Biology address the nature of life and the nature of being human. This means it is important for biologists to discuss issues openly with the general public.
In this video, Sir Paul Nurse explains why he is concerned that biologists are becoming the modern-day equivalent of witch doctors - necessary but feared, important, but isolated from society.
Sir Paul Nurse: The discoveries of biology can be truly revolutionary. They challenge long cherished beliefs, and we see it already with issues like creationism, with issues like stem cells and the like. These are difficult issues. Because biology addresses the nature of being human, you touch upon cherished beliefs and you have to tread with great care.
And I do worry about the fact that scientists, even today, can be separated from the rest of the community … I worry that they become sort of like witch doctors or shamans, you know, deemed to be necessary for society, but feared by society because nobody understands quite was is going on, what they mean, and what is happening. So, crucial to all of this exercise and all of science is to keep a very good dialogue between scientists and the public. That isn’t just public understanding of science that is dialogue - scientists, and science policy makers, listening to the public as well as talking to the public. And we haven’t done enough of that.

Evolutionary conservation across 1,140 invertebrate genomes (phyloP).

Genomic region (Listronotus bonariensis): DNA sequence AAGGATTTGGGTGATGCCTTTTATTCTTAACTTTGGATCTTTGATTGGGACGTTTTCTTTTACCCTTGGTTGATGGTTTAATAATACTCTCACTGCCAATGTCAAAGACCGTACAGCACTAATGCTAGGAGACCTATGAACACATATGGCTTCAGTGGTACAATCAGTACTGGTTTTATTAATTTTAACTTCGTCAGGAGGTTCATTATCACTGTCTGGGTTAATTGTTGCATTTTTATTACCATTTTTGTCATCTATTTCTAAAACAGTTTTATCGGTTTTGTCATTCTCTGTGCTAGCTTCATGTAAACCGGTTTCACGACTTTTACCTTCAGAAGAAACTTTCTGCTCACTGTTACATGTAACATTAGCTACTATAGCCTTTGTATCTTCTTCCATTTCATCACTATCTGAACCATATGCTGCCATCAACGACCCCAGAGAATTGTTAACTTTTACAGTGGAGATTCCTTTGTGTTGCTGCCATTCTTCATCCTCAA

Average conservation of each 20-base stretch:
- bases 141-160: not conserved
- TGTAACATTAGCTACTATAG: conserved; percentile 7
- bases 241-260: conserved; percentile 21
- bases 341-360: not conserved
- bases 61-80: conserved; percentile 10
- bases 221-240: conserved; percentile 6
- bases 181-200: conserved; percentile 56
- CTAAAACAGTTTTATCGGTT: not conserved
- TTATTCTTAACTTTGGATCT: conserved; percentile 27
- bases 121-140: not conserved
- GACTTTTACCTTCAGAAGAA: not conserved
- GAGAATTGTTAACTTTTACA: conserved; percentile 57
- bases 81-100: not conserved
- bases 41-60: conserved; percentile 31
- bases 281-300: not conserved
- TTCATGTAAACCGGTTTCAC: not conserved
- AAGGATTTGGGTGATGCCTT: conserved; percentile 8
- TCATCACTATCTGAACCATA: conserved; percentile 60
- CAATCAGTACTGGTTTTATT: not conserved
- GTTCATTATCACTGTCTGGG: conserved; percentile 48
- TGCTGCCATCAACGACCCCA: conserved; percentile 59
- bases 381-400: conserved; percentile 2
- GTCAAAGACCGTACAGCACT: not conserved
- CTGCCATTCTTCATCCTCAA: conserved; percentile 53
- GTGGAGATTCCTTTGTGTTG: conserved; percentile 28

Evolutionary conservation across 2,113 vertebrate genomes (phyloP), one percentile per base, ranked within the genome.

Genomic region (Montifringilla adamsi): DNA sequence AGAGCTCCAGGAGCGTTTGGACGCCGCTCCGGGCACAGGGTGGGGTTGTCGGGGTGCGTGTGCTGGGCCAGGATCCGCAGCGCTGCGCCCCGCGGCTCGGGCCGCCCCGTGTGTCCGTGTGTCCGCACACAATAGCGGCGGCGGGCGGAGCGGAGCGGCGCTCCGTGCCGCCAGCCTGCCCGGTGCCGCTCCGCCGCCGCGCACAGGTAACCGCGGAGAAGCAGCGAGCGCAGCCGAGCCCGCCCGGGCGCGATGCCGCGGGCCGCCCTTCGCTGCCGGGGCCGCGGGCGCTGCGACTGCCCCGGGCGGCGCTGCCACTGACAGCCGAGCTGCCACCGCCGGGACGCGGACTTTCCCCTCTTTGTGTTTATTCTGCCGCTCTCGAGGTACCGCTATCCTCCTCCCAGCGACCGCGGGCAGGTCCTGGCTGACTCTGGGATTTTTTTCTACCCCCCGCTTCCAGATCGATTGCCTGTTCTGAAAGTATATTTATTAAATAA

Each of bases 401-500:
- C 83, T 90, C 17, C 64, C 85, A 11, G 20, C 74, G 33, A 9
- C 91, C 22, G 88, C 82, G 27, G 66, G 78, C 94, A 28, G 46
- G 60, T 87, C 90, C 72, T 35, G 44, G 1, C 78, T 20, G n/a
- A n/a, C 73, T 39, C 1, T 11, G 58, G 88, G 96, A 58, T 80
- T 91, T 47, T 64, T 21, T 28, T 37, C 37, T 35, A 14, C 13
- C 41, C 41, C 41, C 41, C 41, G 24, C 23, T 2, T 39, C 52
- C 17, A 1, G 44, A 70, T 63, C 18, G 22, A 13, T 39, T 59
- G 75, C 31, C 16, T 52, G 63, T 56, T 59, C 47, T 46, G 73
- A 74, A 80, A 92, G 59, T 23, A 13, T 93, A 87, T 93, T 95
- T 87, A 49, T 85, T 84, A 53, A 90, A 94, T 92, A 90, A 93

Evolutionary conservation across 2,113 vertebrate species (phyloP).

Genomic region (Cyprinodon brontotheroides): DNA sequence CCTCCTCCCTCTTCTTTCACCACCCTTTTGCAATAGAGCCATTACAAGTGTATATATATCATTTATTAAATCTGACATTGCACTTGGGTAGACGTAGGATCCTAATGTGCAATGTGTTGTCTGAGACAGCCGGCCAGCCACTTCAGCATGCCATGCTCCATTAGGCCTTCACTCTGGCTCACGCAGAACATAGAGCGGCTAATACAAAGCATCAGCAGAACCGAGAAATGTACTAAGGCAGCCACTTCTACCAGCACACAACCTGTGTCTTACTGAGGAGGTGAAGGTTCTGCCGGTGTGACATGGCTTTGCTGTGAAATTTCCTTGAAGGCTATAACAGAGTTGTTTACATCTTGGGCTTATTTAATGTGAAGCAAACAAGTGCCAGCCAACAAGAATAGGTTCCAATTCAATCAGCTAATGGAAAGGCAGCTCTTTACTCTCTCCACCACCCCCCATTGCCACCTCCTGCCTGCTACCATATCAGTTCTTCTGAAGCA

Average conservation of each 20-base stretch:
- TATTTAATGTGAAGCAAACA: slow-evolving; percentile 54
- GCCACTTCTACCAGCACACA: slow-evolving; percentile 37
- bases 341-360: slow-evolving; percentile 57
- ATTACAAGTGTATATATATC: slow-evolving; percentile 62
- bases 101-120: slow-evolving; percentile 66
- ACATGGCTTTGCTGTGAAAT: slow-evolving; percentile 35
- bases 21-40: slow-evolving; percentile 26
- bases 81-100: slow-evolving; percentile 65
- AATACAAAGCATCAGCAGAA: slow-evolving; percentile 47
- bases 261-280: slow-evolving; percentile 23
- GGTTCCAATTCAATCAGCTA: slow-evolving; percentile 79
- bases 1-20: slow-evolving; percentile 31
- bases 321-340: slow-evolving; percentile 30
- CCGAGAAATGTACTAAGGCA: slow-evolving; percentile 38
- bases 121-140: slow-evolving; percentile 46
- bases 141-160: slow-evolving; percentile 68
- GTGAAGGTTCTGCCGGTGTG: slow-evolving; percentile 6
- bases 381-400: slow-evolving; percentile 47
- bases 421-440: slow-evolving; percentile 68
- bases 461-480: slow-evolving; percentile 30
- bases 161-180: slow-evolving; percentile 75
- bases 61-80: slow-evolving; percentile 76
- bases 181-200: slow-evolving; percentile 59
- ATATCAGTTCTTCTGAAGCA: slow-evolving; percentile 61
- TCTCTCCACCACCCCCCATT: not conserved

In Britain, the GM crop debate, for example, was a complete disaster because nobody listened to the public first. The public - one of the reasons they were so bothered about crops was because the [genetically modified] crops had genes in them. Now no scientist would have thought that that was an issue because they all know that crops have genes. But if you are not terribly well versed in science you can understand this mistake occurring. It was only about 18 months into the debate, by which time it was all lost anyway, that anybody went to ask what the problem was, and that was one of the major problems that was given by most people. You have to listen to the public if scientists are going to keep a "license to operate". You have to keep good dialogue. We can’t just rely on the politicians, we have to keep a good dialogue with them [the public] to find out what bothers them so that we can actually get decent science policy.